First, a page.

It sounds like something important, but I think it’s too much like hard work. I can honestly say that in 2+ years of blogging—and on a blog that got over 50,000 hits last month—I have never spent any significant amount of time worrying about my SEO, and I haven’t spent as much as a nanosecond doing anything about it.

(Sometimes I don’t even bother to tag my posts. My laziness knows no bounds.)

Now if you were, say, selling used cars in Dublin, I completely understand why you’d need to make sure that your website is the first that pops up on Google should someone enter “used cars Dublin” in the search box. If your business was primarily based online, SEO might make or break your business. But for a writer with books, a Twitter feed and a blog, I don’t see the point.

Time Spent in Better Ways

First of all, Google probably isn’t your main path of discovery. People probably find out about you and your blog through reading your books, links or tweets on Twitter and word of mouth recommendations, more than any other methods. Also, people can’t search for something if they don’t know what they’re looking for. If you’re a writer with a few books and a blog and you want to use SEO to help people find you, what kind of keywords are you going to focus on? How are you going to get people to land on you by way of an internet search when they don’t actually know you exist yet? Think about it. And don’t think about writing, because there’s a few million writers in the world people have actually heard of that they’d have to wade through before they got to you.

Maybe you have an angle, like blogging about self-publishing. In that case, wouldn’t it make sense to optimize your blog so that if someone Googles “self-publishing advice”, they land on you? I think it makes more sense to spend what little time you have producing quality content that will bring people to your blog without you having to worry about SEO and which will, over time, ensure the organic growth of your audience. All the blogs I read I started reading because someone recommended them to me or because I followed a link to one of their posts that I saw on Twitter, and when I got there, I liked what I saw. No SEO effort is going to make that happen if the posts on the site it’s optimizing are boring the arse off me—or worse, a waste of my blog-reading time.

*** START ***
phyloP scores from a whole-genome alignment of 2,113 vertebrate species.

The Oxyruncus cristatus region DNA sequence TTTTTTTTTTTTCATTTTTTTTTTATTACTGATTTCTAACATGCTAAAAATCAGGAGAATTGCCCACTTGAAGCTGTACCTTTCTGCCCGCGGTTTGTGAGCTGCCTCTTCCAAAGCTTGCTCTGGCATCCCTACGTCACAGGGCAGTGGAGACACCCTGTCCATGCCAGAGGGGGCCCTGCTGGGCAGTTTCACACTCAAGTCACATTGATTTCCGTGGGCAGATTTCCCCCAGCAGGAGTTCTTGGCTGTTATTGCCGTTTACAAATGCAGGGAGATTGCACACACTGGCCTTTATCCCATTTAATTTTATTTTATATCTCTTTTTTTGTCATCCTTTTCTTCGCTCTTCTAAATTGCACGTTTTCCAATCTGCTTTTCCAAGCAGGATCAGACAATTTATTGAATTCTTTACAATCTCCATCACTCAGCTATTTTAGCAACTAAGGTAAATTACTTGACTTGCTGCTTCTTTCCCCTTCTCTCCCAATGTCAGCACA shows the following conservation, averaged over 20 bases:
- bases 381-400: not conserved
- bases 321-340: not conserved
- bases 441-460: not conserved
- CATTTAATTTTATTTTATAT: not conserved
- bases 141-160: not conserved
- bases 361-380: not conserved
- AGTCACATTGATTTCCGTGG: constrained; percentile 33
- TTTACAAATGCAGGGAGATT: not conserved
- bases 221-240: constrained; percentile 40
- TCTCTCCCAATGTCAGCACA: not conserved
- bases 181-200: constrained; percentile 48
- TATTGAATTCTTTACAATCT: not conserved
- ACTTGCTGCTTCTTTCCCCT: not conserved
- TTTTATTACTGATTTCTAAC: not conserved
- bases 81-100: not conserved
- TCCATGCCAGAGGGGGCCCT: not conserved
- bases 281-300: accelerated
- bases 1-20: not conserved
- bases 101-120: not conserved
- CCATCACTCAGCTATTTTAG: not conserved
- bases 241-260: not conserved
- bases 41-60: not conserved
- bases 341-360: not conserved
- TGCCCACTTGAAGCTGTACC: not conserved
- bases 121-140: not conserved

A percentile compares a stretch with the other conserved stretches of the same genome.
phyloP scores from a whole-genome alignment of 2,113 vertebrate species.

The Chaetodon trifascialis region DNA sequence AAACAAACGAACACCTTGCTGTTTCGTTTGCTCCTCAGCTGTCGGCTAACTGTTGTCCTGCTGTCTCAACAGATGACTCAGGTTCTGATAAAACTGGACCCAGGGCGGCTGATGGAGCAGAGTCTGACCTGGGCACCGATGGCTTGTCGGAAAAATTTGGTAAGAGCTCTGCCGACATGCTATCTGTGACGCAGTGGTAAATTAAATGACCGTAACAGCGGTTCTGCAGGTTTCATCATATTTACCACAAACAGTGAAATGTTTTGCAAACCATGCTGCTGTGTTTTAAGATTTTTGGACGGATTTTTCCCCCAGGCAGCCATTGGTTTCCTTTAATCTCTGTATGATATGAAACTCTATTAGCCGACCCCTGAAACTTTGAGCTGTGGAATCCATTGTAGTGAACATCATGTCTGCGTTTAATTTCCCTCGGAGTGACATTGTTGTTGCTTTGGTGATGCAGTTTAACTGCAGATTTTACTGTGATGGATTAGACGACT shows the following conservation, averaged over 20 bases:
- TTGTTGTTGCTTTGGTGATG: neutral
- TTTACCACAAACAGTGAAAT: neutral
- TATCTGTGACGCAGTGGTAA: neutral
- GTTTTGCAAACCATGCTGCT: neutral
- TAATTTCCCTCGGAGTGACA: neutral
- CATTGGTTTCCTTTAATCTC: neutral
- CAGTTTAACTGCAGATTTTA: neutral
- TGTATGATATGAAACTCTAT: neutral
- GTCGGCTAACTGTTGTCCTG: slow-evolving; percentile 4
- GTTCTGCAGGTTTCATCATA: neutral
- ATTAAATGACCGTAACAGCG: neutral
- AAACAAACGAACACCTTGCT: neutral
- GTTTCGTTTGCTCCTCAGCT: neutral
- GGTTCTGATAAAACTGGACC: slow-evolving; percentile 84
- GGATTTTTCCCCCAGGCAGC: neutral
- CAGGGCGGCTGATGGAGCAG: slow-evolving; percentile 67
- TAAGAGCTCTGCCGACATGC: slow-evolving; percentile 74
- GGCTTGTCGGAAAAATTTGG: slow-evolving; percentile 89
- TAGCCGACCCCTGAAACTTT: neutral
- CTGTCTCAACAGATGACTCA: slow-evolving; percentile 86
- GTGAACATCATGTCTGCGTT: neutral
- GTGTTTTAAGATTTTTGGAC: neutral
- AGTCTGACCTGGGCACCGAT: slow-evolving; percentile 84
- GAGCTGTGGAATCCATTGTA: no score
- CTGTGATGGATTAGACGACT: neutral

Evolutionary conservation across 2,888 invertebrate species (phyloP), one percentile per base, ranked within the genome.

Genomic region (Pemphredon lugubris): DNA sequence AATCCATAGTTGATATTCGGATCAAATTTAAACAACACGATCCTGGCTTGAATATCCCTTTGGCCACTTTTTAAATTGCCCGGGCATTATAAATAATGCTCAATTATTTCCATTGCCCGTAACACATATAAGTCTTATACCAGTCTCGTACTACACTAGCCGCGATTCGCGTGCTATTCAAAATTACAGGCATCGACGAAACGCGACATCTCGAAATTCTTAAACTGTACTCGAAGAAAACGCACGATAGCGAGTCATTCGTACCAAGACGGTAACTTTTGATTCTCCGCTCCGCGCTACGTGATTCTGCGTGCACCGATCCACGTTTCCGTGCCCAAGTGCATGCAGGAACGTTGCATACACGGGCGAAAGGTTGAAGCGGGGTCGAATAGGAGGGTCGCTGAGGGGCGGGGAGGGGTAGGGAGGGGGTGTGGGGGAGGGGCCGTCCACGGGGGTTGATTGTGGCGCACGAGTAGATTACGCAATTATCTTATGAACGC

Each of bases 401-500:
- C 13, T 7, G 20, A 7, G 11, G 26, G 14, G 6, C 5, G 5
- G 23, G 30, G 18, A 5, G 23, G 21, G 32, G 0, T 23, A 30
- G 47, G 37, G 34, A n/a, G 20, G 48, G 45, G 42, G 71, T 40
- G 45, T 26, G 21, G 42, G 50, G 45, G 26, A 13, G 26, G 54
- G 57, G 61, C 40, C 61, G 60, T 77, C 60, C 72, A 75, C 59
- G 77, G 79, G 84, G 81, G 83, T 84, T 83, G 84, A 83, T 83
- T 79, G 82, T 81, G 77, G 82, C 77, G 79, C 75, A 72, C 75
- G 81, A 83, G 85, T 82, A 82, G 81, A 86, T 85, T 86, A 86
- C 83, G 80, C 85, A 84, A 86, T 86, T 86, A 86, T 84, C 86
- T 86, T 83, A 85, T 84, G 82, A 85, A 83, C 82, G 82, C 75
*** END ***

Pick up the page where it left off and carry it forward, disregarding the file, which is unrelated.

I’m not saying that spending time working on your blog or website’s SEO won’t bring new people to your online platform. It probably will. What I’m saying is that your time would be better spent on other things, such as writing the kind of posts that bring people to your blog or website anyway.

What’s in a Name?

Having said all that, I do think writers need to make Google their friend. But this is nothing to do with SEO, indexing activities or inbound linking. It’s something far more simple and straightforward than that. It’s just common sense.

It’s about your name.

How many times have you been listening to the radio or watching something on TV and just about caught either an author name or a book title that you want to find out more about? It’s lots of times, for me. So I open up my computer or go to my phone, and do a Google search.

Keeping in mind that I have never spent any time worrying about the headache that is SEO, when you Google “Catherine Ryan Howard”, the entire first page of results is me. (And then some, but the first page is all we’re worrying about, really.) Even if you Google “Mousetrapped”, I’m not every result on the first page, but I’m there, and I’m first.

Now try Googling “Catherine Howard.” If you’re on Google Ireland I still get a look in, but on Google.com and it’s all about the fifth wife of Henry VIII of England.

The thing is, my name is Catherine Howard. “Ryan” is my mother’s maiden name, and “Catherine Ryan Howard” is completely made up. I made it up because thanks to countless History teachers, I knew about the other, infinitely more famous Catherine Howard, and so I knew that if someone was trying to find me by way of Google, she’d have something to say about it. So I changed my name, and in doing so made Google my friend.

This is why I despair when I see authors—traditionally published authors, I may add, whose publishing houses should know better—recycling titles, using titles already used for movies or even other books. This is a bit silly in the Google Age, but it’s downright stupid when the movie or book they’re borrowing from is infinitely more famous than theirs, and has been around for a long, long time, thus allowing years and years of Google friendliness (links, pathways, etc.) to build up.